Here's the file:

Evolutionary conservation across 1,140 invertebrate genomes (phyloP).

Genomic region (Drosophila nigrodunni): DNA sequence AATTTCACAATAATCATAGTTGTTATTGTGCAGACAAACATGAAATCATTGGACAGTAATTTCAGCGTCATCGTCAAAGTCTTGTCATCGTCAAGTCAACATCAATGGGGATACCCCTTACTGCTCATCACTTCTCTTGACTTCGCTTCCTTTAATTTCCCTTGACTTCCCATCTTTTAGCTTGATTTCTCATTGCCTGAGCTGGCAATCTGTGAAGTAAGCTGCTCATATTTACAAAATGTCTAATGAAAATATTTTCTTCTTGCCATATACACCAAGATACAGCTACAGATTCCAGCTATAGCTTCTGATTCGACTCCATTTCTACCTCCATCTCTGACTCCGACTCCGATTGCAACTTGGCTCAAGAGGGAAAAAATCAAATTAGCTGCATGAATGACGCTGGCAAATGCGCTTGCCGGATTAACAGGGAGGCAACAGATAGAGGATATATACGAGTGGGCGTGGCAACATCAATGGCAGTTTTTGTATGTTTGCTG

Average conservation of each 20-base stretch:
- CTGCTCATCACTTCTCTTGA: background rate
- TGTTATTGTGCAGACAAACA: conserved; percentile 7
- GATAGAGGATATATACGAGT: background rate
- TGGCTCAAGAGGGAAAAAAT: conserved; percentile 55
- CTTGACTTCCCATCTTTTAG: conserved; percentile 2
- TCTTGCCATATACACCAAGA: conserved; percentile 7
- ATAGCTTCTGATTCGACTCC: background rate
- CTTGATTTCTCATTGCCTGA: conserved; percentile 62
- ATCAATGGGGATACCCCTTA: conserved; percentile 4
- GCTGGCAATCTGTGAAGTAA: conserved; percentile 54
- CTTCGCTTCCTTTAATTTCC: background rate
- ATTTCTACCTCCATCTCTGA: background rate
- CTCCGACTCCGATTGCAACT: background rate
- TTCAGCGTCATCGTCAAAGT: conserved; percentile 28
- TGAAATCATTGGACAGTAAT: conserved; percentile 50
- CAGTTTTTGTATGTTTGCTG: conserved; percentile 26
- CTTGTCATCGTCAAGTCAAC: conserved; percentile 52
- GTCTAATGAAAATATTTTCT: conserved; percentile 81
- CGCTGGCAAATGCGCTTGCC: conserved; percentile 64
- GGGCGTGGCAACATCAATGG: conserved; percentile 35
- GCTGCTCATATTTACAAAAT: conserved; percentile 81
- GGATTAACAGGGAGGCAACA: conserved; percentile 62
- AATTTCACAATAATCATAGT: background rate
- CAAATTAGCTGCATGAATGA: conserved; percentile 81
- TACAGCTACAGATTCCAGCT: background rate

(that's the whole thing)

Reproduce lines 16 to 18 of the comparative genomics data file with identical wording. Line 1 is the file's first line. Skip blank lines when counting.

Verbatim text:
- CTCCGACTCCGATTGCAACT: background rate
- TTCAGCGTCATCGTCAAAGT: conserved; percentile 28
- TGAAATCATTGGACAGTAAT: conserved; percentile 50